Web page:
During the past few weeks, several newspapers have been running advertisements under the banner #takebackthetax, with slogans such as “Petrol will be cheaper if we take back our R7 billion” and “VAT doesn’t have to increase if we take back our R7 billion”. Another alludes to the fact that the distressed school system could employ thousands of more teachers.
The R7 billion refers to tax avoidance – every year – by the manufacturers and distributors of illicit and illegal tobacco products in SA, says the Tobacco Institute of Southern Africa (Tisa), which has embarked on a campaign to highlight the problems facing legal and tax-compliant cigarette manufacturers in SA.
“The legal industry must compete against an organised illicit cigarette industry that sells cigarettes for as little as R10 per packet, although the minimum tax payable per packet of 20 cigarettes amounts to R17.85. It is obvious that due taxes are not paid,” says Francois van der Merwe, CEO of Tisa.
In 2015, a judgment in the Eastern Cape High Court found that tobacco products selling for prices less than the minimum collectable tax must be illegal. In that matter, relating to sales of Gold Leaf Tobacco Company’s Savannah brand at R8 per packet – even then well below the tax owed to the South African Revenue Service (Sars) – the judge found that “the logical inference to be drawn is that no excise duty was paid in respect of the cigarettes in question.”
In total, brands selling for less than the payable tax have gained a share of nearly 27% of the total cigarette market in South Africa. Tisa calculates that tax avoidance will cost the SA Treasury around R7 billion in lost revenue in the current financial year and a total of nearly R30 billion since 2015, when Sars stopped policing dubious manufacturers.
Sars acknowledges the problems and associated dangers of illicit cigarettes. A policy statement on the Sars website states: “Illicit cigarettes are not just harmful to the economy, but often also to smokers who consume them with low-quality dangerous substances. A large number of illicit cigarettes are consumed in South Africa every year. That means we lose in excise revenue every year. That sort of revenue would build quite a few more schools, roads and houses, which we need.”
With the introduction of a new Sars compliance programme in 2013, the then commissioner of Sars, Oupa Magashula, said “we believe that if you are making your fair contribution and doing the right thing, you deserve to know that everyone else is doing so too!”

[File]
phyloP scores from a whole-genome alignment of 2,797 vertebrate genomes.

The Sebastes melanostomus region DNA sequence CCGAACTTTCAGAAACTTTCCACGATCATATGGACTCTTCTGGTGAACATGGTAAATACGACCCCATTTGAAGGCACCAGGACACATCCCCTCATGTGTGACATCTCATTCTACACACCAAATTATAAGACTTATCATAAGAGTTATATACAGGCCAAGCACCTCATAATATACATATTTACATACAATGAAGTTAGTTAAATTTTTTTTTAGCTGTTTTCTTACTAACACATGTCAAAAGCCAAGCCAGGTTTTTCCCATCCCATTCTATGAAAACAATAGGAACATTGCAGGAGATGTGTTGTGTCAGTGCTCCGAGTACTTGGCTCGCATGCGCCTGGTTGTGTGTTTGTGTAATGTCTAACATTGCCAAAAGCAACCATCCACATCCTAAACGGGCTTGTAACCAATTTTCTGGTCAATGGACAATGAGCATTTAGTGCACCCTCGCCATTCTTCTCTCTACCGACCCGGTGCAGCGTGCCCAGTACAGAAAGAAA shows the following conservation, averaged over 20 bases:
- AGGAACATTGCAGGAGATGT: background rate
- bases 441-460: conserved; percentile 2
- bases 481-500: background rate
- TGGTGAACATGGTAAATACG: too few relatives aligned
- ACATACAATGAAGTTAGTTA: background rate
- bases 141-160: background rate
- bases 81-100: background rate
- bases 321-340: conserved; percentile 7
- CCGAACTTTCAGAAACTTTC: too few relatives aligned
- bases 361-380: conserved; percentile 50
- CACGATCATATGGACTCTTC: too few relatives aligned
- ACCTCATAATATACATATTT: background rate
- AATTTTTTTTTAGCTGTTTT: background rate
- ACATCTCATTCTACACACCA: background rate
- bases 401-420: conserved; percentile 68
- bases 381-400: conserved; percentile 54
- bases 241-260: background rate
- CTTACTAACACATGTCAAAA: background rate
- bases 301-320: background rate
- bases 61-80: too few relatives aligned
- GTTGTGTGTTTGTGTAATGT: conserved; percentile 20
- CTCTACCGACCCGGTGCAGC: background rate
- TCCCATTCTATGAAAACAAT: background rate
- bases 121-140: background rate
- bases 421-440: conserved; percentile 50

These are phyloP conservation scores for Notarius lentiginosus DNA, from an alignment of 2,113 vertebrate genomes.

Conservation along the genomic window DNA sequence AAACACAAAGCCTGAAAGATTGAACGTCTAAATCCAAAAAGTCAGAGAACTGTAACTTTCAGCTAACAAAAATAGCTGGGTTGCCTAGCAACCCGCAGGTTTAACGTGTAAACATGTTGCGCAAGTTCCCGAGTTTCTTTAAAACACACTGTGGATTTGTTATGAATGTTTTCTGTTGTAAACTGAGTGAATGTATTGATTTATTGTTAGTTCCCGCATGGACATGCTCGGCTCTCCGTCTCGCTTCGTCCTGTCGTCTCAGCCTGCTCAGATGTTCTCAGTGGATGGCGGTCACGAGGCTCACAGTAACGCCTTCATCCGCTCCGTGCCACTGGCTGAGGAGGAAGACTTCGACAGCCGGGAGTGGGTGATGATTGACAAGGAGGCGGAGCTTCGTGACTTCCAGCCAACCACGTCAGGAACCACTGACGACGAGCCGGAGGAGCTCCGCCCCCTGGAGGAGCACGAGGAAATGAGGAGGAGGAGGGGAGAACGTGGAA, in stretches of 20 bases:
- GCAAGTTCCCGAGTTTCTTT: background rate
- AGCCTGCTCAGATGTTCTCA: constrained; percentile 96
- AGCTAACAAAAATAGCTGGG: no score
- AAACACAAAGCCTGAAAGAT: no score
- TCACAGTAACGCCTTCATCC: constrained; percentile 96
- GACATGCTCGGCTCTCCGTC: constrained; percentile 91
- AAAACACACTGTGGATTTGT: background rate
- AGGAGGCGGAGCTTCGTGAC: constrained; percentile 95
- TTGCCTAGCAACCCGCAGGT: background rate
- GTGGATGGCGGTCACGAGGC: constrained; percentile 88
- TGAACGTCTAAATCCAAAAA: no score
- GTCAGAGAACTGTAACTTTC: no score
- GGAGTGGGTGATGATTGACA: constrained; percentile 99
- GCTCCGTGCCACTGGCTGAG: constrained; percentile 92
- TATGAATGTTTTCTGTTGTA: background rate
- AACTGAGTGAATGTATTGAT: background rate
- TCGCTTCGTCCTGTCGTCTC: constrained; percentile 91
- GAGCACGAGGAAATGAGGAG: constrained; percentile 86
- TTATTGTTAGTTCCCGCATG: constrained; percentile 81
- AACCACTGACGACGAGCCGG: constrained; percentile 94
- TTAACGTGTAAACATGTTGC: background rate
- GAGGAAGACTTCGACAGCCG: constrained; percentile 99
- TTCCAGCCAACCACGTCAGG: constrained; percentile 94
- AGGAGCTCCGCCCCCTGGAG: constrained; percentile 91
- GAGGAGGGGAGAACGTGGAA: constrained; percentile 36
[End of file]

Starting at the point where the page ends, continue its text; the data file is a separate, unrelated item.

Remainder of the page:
The programme listed the illicit cigarette industry as one of the big problem areas with regards to tax avoidance.
“We are aware that a significant number of illicit cigarettes are consumed in SA each year, amounting to a considerable loss of revenue,” according to the policy document (published in 2013). Unfortunately, soon after Sars enforced its plans for stricter enforcement against a number of transgressors, minister of finance Pravin Gordhan was replaced and senior personnel at Sars were moved aside in what seemed like a pertinent strategy to make life easier for tobacco smugglers.
In one of several parliamentary investigations into the mismanagement of government institutions and state enterprises, Gene Ravele, the former chief enforcement officer at Sars, testified that cigarette manufacturers had not been inspected since at least 2015.
In addition to the loss of much-needed tax revenue, illicit cigarettes pose a health risk.
The Economics of Tobacco Control – an authoritative study of the industry by economists Iraj Abedian, Rowena van der Merwe, Nick Wilkins and Probhat Jha of the Applied Fiscal Research Centre at the University of Cape Town published in 1998 – features research done in collaboration with 34 international experts into the effect of taxation on the consumption of tobacco.
The study found that the best tool for reducing smoking is to levy a substantial tax on tobacco products and enforce compliance. One of its conclusions was that excise duty is a potent mechanism for reducing consumption in SA because consumers in developing countries tend to be more price-sensitive.
“Optimal taxation policy on cigarettes will maximise revenue generation, while at the same time constraining consumption and promoting public health.”
Sars did not respond to questions from Moneyweb, save for an email to acknowledge that they received our enquiries (three weeks ago).
Meanwhile, illicit cigarette factories are raking in billions. A recent report by Ipsos, the third largest research agency in the world, found that one of the suspicious brands has grown to be the second biggest cigarette brand in SA. The report found that RG, a Gold Leaf Tobacco Brand selling for an average of just more than R10 per packet, is now the second largest selling brand in SA after Peter Stuyvesant.
The question remains: how it is possible to sell packs for less than the payable tax, year after year?
According to Google Maps, the Sars office in Randburg is 18.9 km from Gold Leaf Tobacco’s head office in the Meadowview Office Park in Sandton. A tax inspector can literally stop by on their way to work tomorrow morning to ask how they are able to sell cigarettes for way below the minimum tax payable and still remain in business.
Brought to you by Moneyweb